ICYMI, reputation is no longer built solely on quality, convenience and price: Myriad other factors are now taken into account when your target clients—whether they’re individual consumers shopping for products or other businesses purchasing your services—are deciding whether to buy your wares.

New research from Cone Communications confirms that seven in 10 Americans believe companies have an obligation to take actions to improve issues—even ones that may not even be relevant to everyday business operations.

Cone Communications brand data

The newly released 2017 Cone Communications CSR Study, with benchmark data dating back to 1993, examines not only the consumer attitudes, perceptions and behaviors around corporate social responsibility, but also if and how companies should stand up for social injustices.

The research revealed consumers factor a company’s core beliefs into shopping decisions. Eighty-seven percent said they’d purchase a product because that company advocated for an issue they cared about—and more than three-quarters (76 percent) would refuse to purchase a product if they found out a company supported an issue contrary to their beliefs.

Americans believe progress on key social and environmental issues will slow—and look to companies to drive change in the future

Due to today’s political environment, more than two-thirds (67 percent) of Americans believe progress on social and environmental issues will be slowed in the absence of government regulation—and their confidence in organizations to drive change is low. When asked what type of entity was most effective at solving social and environmental issues, Americans felt they must look within to make a positive impact:

  • Individuals (43 percent)
  • Nonprofits (18 percent)
  • Government (17 percent)
  • Business (13 percent)
  • Religious organizations (9 percent)

Cone Communications brand data

Still, Americans are hopeful companies will take the reins in the near future. Eight-in-10 (79 percent) expect businesses to continue improving their CSR efforts and nearly two-thirds (63 percent) believe business will take the lead to propel social and environmental change moving forward.

“The events over the past year have ignited a groundswell of activism on very divisive topics and Americans are questioning future progress. They are looking to companies to drive change on the issues they hold dear,” said Alison DaSilva, executive vice president of CSR Strategy at Cone Communications, in a news release. “Now, consumers are no longer just asking, ‘What do you stand for,’ but also, ‘What do you stand up for?'”

Consumers’ definition of a responsible company broadens

Consistent over the years, nearly nine in 10 Americans (86%) expect companies to do more than make a profit, but also address social and environmental issues. However, their definition of what it takes to be a responsible company has become more all-encompassing. Americans prioritize a number of different business actions as important:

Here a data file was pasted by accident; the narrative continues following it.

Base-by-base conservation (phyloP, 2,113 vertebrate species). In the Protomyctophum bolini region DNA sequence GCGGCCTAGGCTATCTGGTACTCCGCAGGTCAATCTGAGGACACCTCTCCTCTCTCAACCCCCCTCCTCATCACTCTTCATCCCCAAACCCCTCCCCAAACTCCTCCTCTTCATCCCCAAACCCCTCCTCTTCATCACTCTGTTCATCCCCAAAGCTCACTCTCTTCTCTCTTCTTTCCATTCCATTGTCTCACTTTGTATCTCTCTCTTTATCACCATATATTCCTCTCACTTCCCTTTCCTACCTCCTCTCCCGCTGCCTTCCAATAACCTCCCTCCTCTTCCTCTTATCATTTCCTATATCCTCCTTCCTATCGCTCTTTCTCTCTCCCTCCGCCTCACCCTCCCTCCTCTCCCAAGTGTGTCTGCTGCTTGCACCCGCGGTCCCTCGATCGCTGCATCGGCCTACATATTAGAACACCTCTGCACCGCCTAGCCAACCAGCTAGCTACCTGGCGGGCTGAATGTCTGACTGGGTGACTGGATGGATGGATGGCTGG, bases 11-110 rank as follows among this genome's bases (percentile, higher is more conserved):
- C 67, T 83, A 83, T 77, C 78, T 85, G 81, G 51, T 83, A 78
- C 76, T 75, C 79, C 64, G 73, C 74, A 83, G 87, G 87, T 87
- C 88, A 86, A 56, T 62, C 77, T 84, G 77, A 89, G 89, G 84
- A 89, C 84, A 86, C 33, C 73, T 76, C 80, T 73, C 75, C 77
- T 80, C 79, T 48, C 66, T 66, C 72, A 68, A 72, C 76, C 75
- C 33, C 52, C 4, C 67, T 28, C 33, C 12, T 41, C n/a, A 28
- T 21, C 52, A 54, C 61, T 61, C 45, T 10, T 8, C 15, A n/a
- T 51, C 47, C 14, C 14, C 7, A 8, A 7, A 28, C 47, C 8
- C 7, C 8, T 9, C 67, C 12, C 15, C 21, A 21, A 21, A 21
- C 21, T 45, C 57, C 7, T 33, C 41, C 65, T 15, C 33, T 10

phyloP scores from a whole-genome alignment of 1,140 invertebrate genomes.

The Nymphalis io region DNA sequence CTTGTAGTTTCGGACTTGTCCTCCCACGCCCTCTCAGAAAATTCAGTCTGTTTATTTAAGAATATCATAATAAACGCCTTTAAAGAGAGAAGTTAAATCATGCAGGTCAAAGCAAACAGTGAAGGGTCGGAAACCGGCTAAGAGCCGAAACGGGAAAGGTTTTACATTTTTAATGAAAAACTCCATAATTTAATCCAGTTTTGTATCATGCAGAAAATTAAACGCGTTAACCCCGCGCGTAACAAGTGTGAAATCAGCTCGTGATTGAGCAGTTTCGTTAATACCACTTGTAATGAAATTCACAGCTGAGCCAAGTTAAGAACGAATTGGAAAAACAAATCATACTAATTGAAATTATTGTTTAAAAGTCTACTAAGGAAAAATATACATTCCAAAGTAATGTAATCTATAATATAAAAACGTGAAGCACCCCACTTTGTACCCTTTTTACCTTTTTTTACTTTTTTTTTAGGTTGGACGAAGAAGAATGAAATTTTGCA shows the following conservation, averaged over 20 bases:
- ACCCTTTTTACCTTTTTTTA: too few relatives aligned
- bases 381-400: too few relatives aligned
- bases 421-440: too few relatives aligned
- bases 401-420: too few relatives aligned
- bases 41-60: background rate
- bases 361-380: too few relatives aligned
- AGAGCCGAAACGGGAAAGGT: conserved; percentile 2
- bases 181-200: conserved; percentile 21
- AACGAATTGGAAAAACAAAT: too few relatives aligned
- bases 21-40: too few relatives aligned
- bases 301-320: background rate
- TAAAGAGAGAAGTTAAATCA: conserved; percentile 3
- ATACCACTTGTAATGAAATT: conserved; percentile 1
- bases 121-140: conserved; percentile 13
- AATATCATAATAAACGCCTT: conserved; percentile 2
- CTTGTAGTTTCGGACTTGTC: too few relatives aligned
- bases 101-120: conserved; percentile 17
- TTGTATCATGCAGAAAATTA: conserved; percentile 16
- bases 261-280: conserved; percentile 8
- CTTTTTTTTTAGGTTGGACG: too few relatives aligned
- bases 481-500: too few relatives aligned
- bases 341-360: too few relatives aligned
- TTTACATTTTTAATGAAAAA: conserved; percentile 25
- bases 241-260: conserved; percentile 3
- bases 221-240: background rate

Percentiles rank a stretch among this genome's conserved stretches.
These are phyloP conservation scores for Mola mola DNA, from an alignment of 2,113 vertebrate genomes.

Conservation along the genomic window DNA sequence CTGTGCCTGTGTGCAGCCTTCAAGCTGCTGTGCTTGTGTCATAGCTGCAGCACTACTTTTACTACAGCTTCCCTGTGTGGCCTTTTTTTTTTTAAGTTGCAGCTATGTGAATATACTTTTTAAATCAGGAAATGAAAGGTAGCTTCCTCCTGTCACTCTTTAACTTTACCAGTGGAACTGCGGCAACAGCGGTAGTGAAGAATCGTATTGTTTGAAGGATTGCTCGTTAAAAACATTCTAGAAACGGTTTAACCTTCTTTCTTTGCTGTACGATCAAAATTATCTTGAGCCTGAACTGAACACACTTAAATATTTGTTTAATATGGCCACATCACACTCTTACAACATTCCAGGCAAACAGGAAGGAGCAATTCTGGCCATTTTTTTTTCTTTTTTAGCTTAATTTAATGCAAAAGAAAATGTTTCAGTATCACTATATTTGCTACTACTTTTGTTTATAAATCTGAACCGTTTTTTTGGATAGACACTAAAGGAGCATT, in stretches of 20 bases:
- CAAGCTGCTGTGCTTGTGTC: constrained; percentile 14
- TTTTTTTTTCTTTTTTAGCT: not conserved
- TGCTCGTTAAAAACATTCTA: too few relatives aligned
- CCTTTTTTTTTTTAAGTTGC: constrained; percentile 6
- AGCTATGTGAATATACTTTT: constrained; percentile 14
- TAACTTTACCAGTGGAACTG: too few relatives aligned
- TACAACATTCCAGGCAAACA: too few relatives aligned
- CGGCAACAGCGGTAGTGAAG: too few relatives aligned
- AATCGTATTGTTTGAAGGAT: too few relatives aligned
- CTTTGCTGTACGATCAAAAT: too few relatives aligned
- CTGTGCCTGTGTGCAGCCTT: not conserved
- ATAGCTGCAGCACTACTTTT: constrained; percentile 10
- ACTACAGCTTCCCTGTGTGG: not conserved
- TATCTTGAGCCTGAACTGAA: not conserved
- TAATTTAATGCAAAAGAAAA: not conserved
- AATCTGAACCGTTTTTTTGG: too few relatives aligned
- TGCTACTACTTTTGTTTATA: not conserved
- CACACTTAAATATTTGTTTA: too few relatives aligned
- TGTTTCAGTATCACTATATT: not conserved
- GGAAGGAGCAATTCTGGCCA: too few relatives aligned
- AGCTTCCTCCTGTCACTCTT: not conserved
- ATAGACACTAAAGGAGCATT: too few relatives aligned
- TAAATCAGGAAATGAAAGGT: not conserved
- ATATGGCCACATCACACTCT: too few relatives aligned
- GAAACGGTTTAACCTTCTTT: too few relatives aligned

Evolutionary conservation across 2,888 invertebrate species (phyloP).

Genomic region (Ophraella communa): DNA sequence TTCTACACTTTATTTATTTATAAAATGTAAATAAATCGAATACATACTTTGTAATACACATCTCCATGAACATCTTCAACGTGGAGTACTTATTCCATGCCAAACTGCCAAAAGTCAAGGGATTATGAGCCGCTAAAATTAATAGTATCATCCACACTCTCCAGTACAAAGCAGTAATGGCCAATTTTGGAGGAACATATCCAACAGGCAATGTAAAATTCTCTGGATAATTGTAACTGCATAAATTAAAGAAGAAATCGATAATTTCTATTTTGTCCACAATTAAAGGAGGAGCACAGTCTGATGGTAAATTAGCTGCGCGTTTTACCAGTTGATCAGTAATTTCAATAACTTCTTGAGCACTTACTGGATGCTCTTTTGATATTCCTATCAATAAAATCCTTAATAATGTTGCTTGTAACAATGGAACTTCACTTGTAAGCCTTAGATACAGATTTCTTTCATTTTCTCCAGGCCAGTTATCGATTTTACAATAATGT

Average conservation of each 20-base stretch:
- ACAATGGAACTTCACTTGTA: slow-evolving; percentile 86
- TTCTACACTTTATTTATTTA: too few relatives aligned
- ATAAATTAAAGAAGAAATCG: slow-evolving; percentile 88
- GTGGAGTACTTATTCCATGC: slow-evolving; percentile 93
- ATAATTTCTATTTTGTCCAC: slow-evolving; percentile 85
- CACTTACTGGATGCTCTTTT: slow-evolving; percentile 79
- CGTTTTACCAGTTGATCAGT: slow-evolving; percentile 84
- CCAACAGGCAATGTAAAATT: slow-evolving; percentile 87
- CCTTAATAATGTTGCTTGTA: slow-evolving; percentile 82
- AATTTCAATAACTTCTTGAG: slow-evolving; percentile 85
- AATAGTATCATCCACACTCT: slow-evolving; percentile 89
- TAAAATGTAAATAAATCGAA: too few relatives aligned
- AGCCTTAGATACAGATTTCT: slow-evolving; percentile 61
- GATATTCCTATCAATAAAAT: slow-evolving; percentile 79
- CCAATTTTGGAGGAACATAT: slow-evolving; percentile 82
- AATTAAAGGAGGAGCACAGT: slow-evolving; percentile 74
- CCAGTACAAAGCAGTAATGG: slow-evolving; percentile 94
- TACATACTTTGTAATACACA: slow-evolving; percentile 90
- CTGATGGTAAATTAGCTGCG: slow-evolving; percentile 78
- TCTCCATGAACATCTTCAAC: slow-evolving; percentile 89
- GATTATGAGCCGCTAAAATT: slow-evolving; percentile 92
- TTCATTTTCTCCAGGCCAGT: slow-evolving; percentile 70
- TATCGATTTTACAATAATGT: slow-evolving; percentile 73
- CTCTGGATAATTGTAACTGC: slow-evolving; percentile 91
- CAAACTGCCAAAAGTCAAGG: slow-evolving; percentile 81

• Being a good employer (94 percent)
  • Operating in a way that protects and benefits society and the environment (90 percent)
  • Creating products and services that ensure individual wellbeing (89 percent)
  • Investing in causes in local communities and around the globe (87 percent)
  • Standing up for important social justice issues (78 percent)

When asked the most important responsible business practice, Americans felt being a good employer was the top priority (35 percent)—showing that consumers want to do business with companies that, first and foremost, do good for their own people.

“Being a good employer has always served companies well in terms of recruitment and retention, now those practices can also yield broader positive business benefits,” says DaSilva. “Companies should now showcase their internal efforts to enhance their reputation and gain crucial points in the eyes of consumers.”

Cone Communications brand data

Economic development leads as top issue for companies to address

Americans have also resoundingly prioritized economic development (34 percent) as the top issue for companies to address, consistent since 2011. A topic that was widely covered in the 2016 U.S. presidential election, economic development is a macro issue that is inclusive of a variety of difficulties impacting communities across the globe. Other important areas include:

  • Poverty and hunger (19 percent)
  • Environment (15 percent)
  • Human rights (14 percent)
  • Education (9 percent)
  • Health and disease (9 percent)

Americans expect companies to address divisive issues

Beyond the overarching issues, consumers expect companies to get involved in many of today’s hot-button matters. When asked about topics that are active in the news, job development topped the list (94 percent), continuing the theme of economic development. However, consumers also felt companies had a role to play in other social justice concerns facing the United States today, including racial equality (87 percent) and women’s rights (84 percent). Other issues Americans want companies to address include:

  • Cost of higher education (81 percent)
  • Immigration (78 percent)
  • Climate change (76 percent)